A Brief History of Rocketry – Early Rockets to Goddard

Rocket Use in Europe and Its Colonies

Mysorean Rocket Attack on British Colonial Troops in the Anglo-Mysore Wars, circa 1793, by Robert Home.

Further research throughout Europe occurred after the war concluded, with the Germans conducting experiments by 1668. In 1680, Peter the Great of Russia developed the first facility to make rockets. These Russian rockets were mainly illumination rockets – flares – to use in lighting up battlefields at night.

The last three decades of the 1700’s saw the Anglo-Mysore Wars – a series of conflicts between the Indian Kingdom of Mysore and the British East India Company. A Mysorean army under Hyder Ali and his son Tipu Sultan had, within its ranks, a 1200 man rocket corps which was regularly pressed into the attack upon British troops. After the fall of Srirangapatna after the Battle of Seringapatam in 1799, the conflict finally came to an end. In the fortress of the city, British troops recovered 600 rocket launchers, 900 empty rocket tubes, and 700 prepared rockets which consisted of two types: those with pierced cylinders which could be used as incendiaries, and rockets with iron points or blades that would spin during flight. This recovered material led to the beginning of research at the Royal Laboratories of Woolwich Arsenal, in Kent, England.

A Mysorean Soldier lighting a rocket, by Robert Home.

In 1801 a rocket research center was developed at Woolwich Arsenal. Several rocket tubes had been collected in India and sent to be studied. Informed that the rockets had killed more men in Seringapatam than other weapons, Sir William Congreve set up a research and development program at the Woolwich Arsenal’s laboratory to study the Mysore material and develop his own rockets, first with a cardboard tube in 1804 and, by 1806, a sheet iron tube. Numerous types of rockets were developed at the lab an put into production – among them 18, 24, 32, 42, 100, and 300 pound weapons. The most widely used was the 32 pound rocket, three and a half feet long, with a diameter of 4 inches and a range of 3000 yards. It was these 32 pound rockets used in the 24 hour barrage of Ft. McHenry, in Baltimore harbor, in 1814. The British also used Congreve’s rockets in the Battle of Waterloo in 1815.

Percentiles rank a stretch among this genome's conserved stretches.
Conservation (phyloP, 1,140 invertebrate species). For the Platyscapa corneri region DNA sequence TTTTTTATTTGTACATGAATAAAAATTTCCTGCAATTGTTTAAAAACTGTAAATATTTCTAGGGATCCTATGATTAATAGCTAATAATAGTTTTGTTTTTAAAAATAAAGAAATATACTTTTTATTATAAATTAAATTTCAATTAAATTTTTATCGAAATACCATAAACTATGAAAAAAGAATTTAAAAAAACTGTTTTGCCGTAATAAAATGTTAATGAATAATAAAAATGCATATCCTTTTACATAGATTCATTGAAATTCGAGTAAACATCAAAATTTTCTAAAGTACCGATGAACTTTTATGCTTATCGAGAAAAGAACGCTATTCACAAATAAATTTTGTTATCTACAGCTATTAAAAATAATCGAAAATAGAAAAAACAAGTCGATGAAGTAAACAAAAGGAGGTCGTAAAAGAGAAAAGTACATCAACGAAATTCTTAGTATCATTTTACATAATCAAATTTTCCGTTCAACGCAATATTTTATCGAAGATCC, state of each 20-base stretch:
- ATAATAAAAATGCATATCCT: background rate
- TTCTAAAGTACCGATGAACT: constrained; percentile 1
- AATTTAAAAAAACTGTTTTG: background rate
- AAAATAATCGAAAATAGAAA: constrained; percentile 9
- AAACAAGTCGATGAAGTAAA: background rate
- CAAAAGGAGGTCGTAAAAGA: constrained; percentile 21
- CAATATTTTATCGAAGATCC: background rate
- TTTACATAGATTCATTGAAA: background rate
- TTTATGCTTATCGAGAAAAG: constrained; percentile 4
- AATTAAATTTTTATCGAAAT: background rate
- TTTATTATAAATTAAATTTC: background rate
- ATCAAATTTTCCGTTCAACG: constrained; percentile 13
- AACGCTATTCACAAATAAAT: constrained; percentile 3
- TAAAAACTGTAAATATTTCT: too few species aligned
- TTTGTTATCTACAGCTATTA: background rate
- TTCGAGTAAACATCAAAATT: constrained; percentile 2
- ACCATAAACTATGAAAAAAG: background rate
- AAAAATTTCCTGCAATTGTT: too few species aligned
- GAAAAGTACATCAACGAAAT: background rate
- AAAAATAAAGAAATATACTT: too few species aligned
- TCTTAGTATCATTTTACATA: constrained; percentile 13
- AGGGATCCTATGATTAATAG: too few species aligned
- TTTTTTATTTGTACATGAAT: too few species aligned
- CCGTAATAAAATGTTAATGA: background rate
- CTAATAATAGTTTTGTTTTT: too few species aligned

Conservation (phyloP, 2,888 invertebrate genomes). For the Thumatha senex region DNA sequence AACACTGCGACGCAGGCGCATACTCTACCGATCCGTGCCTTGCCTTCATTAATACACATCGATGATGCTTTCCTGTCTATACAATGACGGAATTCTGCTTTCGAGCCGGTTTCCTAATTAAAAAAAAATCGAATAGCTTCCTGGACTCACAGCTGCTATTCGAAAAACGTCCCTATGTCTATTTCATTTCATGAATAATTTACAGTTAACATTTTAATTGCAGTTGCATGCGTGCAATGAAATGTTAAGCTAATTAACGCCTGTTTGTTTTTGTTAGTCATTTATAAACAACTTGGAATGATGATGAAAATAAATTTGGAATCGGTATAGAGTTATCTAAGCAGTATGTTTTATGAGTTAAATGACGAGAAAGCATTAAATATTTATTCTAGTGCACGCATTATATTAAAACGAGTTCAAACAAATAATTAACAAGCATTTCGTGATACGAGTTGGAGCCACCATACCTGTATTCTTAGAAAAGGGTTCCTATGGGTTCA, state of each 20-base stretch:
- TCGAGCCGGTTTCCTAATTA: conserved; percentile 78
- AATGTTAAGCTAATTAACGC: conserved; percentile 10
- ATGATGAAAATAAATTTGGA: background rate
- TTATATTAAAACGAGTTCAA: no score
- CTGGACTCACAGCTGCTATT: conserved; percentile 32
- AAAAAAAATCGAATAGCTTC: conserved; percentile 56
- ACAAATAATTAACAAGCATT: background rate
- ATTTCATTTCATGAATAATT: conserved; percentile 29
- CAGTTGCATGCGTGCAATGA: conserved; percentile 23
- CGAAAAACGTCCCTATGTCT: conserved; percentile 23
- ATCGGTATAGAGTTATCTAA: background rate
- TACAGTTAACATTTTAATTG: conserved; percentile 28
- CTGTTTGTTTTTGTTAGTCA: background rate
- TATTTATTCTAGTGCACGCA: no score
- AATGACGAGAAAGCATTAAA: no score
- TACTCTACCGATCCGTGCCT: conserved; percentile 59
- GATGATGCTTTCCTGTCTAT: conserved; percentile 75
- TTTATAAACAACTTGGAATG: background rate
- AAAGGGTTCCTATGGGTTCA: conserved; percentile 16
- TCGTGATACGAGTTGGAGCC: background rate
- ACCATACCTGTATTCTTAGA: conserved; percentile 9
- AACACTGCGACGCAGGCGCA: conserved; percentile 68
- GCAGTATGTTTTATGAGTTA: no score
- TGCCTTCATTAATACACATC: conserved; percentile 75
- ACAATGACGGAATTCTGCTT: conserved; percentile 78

Sir William Congreves, who initiated rocket research at Woolwich Arsenal, England, circa 1812, by James Lonsdale.
The bombardment of Fort McHenry by Congreves 32-pound rockets – the inspiration behind Francis Scott Keys “The Rockets’ Red Glare,” 2016, by Abraham Hunter.

The early 19th century saw even more interest in rockets, with military rockets being tested in St. Petersburg, Russian in 1817 and a special army brigade being created for their use, and by 1826 a factory was producing military rockets which were used in the Russo-Turkish War. In 1818, an rocket brigade was created in England, “…with the Austrian Army followed suit the same year, creating their own rocket brigade using rockets manufactured at a factory located in Wienerisch-Neustadt.” With all of this experimentation and rocket production, it made sense that improvements in rocket flight and performance would result. Scientists understood that giving a projectile spin would make it more accurate. Englishman William Hale created the first spin-stabilized rockets in 1844, with tail fins and additional exhaust nozzles along the body to control spin during flight. Though their range was considerably shorter than Congreve’s rockets, at 2000 yards, they were lighter – either 6 or 16 pounds – and far more accurate.

Illustration plates from Sir William Congreve’s “Details of The Rocket System,” 1814.

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